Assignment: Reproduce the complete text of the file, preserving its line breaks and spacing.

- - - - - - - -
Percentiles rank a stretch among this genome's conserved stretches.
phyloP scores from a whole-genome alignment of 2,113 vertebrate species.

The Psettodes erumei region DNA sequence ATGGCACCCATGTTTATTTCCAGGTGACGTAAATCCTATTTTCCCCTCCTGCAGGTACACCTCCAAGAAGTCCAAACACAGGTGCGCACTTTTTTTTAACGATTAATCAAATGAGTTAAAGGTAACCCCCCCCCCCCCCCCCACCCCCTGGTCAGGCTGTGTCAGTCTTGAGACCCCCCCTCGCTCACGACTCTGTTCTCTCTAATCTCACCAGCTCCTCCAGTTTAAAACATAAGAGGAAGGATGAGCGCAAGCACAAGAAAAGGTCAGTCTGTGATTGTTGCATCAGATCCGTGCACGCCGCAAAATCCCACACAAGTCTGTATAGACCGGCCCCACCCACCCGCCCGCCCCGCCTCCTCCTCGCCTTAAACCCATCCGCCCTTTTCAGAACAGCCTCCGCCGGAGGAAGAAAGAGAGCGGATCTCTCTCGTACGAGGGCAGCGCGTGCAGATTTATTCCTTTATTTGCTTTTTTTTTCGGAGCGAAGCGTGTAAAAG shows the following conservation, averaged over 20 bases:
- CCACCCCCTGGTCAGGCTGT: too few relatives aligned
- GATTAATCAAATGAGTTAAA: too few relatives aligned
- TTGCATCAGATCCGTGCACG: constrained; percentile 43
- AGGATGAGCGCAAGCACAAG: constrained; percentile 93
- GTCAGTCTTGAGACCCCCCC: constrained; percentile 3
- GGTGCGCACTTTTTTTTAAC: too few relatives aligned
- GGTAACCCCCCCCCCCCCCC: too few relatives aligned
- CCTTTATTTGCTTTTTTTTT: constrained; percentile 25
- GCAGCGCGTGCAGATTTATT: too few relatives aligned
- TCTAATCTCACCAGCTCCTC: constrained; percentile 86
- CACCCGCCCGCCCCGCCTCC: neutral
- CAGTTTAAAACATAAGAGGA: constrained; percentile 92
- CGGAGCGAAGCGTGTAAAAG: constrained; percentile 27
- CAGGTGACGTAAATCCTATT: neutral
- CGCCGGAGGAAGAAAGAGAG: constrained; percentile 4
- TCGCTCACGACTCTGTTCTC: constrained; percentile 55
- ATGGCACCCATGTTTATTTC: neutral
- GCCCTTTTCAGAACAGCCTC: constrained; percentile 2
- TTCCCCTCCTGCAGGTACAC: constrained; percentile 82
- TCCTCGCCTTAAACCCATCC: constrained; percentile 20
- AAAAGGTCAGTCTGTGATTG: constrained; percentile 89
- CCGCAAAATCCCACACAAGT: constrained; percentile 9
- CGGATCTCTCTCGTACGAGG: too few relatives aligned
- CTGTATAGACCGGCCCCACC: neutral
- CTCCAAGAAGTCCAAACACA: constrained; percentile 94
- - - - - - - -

Percentiles rank a stretch among this genome's conserved stretches.
phyloP scores from a whole-genome alignment of 2,113 vertebrate species.

The Psettodes erumei region DNA sequence ATGGCACCCATGTTTATTTCCAGGTGACGTAAATCCTATTTTCCCCTCCTGCAGGTACACCTCCAAGAAGTCCAAACACAGGTGCGCACTTTTTTTTAACGATTAATCAAATGAGTTAAAGGTAACCCCCCCCCCCCCCCCCACCCCCTGGTCAGGCTGTGTCAGTCTTGAGACCCCCCCTCGCTCACGACTCTGTTCTCTCTAATCTCACCAGCTCCTCCAGTTTAAAACATAAGAGGAAGGATGAGCGCAAGCACAAGAAAAGGTCAGTCTGTGATTGTTGCATCAGATCCGTGCACGCCGCAAAATCCCACACAAGTCTGTATAGACCGGCCCCACCCACCCGCCCGCCCCGCCTCCTCCTCGCCTTAAACCCATCCGCCCTTTTCAGAACAGCCTCCGCCGGAGGAAGAAAGAGAGCGGATCTCTCTCGTACGAGGGCAGCGCGTGCAGATTTATTCCTTTATTTGCTTTTTTTTTCGGAGCGAAGCGTGTAAAAG shows the following conservation, averaged over 20 bases:
- CCACCCCCTGGTCAGGCTGT: too few relatives aligned
- GATTAATCAAATGAGTTAAA: too few relatives aligned
- TTGCATCAGATCCGTGCACG: constrained; percentile 43
- AGGATGAGCGCAAGCACAAG: constrained; percentile 93
- GTCAGTCTTGAGACCCCCCC: constrained; percentile 3
- GGTGCGCACTTTTTTTTAAC: too few relatives aligned
- GGTAACCCCCCCCCCCCCCC: too few relatives aligned
- CCTTTATTTGCTTTTTTTTT: constrained; percentile 25
- GCAGCGCGTGCAGATTTATT: too few relatives aligned
- TCTAATCTCACCAGCTCCTC: constrained; percentile 86
- CACCCGCCCGCCCCGCCTCC: neutral
- CAGTTTAAAACATAAGAGGA: constrained; percentile 92
- CGGAGCGAAGCGTGTAAAAG: constrained; percentile 27
- CAGGTGACGTAAATCCTATT: neutral
- CGCCGGAGGAAGAAAGAGAG: constrained; percentile 4
- TCGCTCACGACTCTGTTCTC: constrained; percentile 55
- ATGGCACCCATGTTTATTTC: neutral
- GCCCTTTTCAGAACAGCCTC: constrained; percentile 2
- TTCCCCTCCTGCAGGTACAC: constrained; percentile 82
- TCCTCGCCTTAAACCCATCC: constrained; percentile 20
- AAAAGGTCAGTCTGTGATTG: constrained; percentile 89
- CCGCAAAATCCCACACAAGT: constrained; percentile 9
- CGGATCTCTCTCGTACGAGG: too few relatives aligned
- CTGTATAGACCGGCCCCACC: neutral
- CTCCAAGAAGTCCAAACACA: constrained; percentile 94